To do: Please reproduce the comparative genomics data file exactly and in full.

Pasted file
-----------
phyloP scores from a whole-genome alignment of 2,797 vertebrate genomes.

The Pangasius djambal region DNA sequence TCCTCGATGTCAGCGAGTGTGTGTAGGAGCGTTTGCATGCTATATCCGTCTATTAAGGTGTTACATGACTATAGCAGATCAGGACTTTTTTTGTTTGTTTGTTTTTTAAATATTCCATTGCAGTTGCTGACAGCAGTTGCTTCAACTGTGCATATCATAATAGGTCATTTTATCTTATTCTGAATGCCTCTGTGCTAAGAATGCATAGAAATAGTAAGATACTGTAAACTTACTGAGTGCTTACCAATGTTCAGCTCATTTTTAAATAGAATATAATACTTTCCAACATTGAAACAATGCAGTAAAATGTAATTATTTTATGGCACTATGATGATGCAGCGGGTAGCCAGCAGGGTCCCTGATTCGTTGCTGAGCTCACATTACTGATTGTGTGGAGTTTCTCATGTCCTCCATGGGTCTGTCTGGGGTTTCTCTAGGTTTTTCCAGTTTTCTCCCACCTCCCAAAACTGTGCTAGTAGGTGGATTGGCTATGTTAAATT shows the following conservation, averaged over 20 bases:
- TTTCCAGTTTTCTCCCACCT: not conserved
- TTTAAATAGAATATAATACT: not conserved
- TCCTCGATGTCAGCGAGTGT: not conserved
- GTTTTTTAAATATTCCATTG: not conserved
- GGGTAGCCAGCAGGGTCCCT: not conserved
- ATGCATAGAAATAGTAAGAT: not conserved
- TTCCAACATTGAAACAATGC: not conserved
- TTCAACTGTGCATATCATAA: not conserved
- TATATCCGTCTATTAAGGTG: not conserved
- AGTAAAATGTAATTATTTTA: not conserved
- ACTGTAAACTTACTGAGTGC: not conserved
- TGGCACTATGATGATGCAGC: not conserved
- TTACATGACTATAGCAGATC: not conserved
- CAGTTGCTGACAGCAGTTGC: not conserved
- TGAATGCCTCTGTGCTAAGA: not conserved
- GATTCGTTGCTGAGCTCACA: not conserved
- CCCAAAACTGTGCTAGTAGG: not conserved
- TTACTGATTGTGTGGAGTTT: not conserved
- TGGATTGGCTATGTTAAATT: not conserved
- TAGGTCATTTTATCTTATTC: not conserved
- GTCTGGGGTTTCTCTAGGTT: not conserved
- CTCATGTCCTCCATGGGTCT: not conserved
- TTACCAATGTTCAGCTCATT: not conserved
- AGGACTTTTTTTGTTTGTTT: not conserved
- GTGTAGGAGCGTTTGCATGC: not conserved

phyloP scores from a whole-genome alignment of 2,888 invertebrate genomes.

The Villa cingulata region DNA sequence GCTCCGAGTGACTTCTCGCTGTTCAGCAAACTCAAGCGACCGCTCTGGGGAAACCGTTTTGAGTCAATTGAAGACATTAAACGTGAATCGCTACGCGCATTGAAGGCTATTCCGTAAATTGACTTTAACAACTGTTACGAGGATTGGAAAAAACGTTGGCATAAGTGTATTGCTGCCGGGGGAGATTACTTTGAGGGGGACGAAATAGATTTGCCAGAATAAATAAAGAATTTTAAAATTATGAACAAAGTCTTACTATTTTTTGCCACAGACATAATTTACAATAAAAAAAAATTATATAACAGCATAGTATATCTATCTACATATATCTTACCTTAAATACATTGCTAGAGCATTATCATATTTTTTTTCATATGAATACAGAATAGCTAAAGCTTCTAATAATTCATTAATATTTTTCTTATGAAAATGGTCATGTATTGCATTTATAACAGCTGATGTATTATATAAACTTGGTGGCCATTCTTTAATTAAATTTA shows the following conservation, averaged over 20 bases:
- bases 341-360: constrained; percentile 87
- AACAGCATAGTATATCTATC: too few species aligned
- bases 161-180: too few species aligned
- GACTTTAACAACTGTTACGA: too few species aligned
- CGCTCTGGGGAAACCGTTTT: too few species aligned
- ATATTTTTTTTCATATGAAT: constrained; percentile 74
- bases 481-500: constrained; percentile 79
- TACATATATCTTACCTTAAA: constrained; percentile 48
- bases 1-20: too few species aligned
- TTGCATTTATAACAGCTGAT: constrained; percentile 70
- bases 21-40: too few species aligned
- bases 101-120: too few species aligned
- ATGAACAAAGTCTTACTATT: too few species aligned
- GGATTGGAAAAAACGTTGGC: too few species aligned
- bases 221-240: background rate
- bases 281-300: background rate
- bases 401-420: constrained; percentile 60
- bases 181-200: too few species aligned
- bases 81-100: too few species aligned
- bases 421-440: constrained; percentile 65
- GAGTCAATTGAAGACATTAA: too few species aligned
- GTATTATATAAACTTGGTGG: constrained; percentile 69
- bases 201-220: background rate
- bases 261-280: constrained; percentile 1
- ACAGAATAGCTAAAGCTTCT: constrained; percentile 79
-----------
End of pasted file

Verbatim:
phyloP scores from a whole-genome alignment of 2,797 vertebrate genomes.

The Pangasius djambal region DNA sequence TCCTCGATGTCAGCGAGTGTGTGTAGGAGCGTTTGCATGCTATATCCGTCTATTAAGGTGTTACATGACTATAGCAGATCAGGACTTTTTTTGTTTGTTTGTTTTTTAAATATTCCATTGCAGTTGCTGACAGCAGTTGCTTCAACTGTGCATATCATAATAGGTCATTTTATCTTATTCTGAATGCCTCTGTGCTAAGAATGCATAGAAATAGTAAGATACTGTAAACTTACTGAGTGCTTACCAATGTTCAGCTCATTTTTAAATAGAATATAATACTTTCCAACATTGAAACAATGCAGTAAAATGTAATTATTTTATGGCACTATGATGATGCAGCGGGTAGCCAGCAGGGTCCCTGATTCGTTGCTGAGCTCACATTACTGATTGTGTGGAGTTTCTCATGTCCTCCATGGGTCTGTCTGGGGTTTCTCTAGGTTTTTCCAGTTTTCTCCCACCTCCCAAAACTGTGCTAGTAGGTGGATTGGCTATGTTAAATT shows the following conservation, averaged over 20 bases:
- TTTCCAGTTTTCTCCCACCT: not conserved
- TTTAAATAGAATATAATACT: not conserved
- TCCTCGATGTCAGCGAGTGT: not conserved
- GTTTTTTAAATATTCCATTG: not conserved
- GGGTAGCCAGCAGGGTCCCT: not conserved
- ATGCATAGAAATAGTAAGAT: not conserved
- TTCCAACATTGAAACAATGC: not conserved
- TTCAACTGTGCATATCATAA: not conserved
- TATATCCGTCTATTAAGGTG: not conserved
- AGTAAAATGTAATTATTTTA: not conserved
- ACTGTAAACTTACTGAGTGC: not conserved
- TGGCACTATGATGATGCAGC: not conserved
- TTACATGACTATAGCAGATC: not conserved
- CAGTTGCTGACAGCAGTTGC: not conserved
- TGAATGCCTCTGTGCTAAGA: not conserved
- GATTCGTTGCTGAGCTCACA: not conserved
- CCCAAAACTGTGCTAGTAGG: not conserved
- TTACTGATTGTGTGGAGTTT: not conserved
- TGGATTGGCTATGTTAAATT: not conserved
- TAGGTCATTTTATCTTATTC: not conserved
- GTCTGGGGTTTCTCTAGGTT: not conserved
- CTCATGTCCTCCATGGGTCT: not conserved
- TTACCAATGTTCAGCTCATT: not conserved
- AGGACTTTTTTTGTTTGTTT: not conserved
- GTGTAGGAGCGTTTGCATGC: not conserved

phyloP scores from a whole-genome alignment of 2,888 invertebrate genomes.

The Villa cingulata region DNA sequence GCTCCGAGTGACTTCTCGCTGTTCAGCAAACTCAAGCGACCGCTCTGGGGAAACCGTTTTGAGTCAATTGAAGACATTAAACGTGAATCGCTACGCGCATTGAAGGCTATTCCGTAAATTGACTTTAACAACTGTTACGAGGATTGGAAAAAACGTTGGCATAAGTGTATTGCTGCCGGGGGAGATTACTTTGAGGGGGACGAAATAGATTTGCCAGAATAAATAAAGAATTTTAAAATTATGAACAAAGTCTTACTATTTTTTGCCACAGACATAATTTACAATAAAAAAAAATTATATAACAGCATAGTATATCTATCTACATATATCTTACCTTAAATACATTGCTAGAGCATTATCATATTTTTTTTCATATGAATACAGAATAGCTAAAGCTTCTAATAATTCATTAATATTTTTCTTATGAAAATGGTCATGTATTGCATTTATAACAGCTGATGTATTATATAAACTTGGTGGCCATTCTTTAATTAAATTTA shows the following conservation, averaged over 20 bases:
- bases 341-360: constrained; percentile 87
- AACAGCATAGTATATCTATC: too few species aligned
- bases 161-180: too few species aligned
- GACTTTAACAACTGTTACGA: too few species aligned
- CGCTCTGGGGAAACCGTTTT: too few species aligned
- ATATTTTTTTTCATATGAAT: constrained; percentile 74
- bases 481-500: constrained; percentile 79
- TACATATATCTTACCTTAAA: constrained; percentile 48
- bases 1-20: too few species aligned
- TTGCATTTATAACAGCTGAT: constrained; percentile 70
- bases 21-40: too few species aligned
- bases 101-120: too few species aligned
- ATGAACAAAGTCTTACTATT: too few species aligned
- GGATTGGAAAAAACGTTGGC: too few species aligned
- bases 221-240: background rate
- bases 281-300: background rate
- bases 401-420: constrained; percentile 60
- bases 181-200: too few species aligned
- bases 81-100: too few species aligned
- bases 421-440: constrained; percentile 65
- GAGTCAATTGAAGACATTAA: too few species aligned
- GTATTATATAAACTTGGTGG: constrained; percentile 69
- bases 201-220: background rate
- bases 261-280: constrained; percentile 1
- ACAGAATAGCTAAAGCTTCT: constrained; percentile 79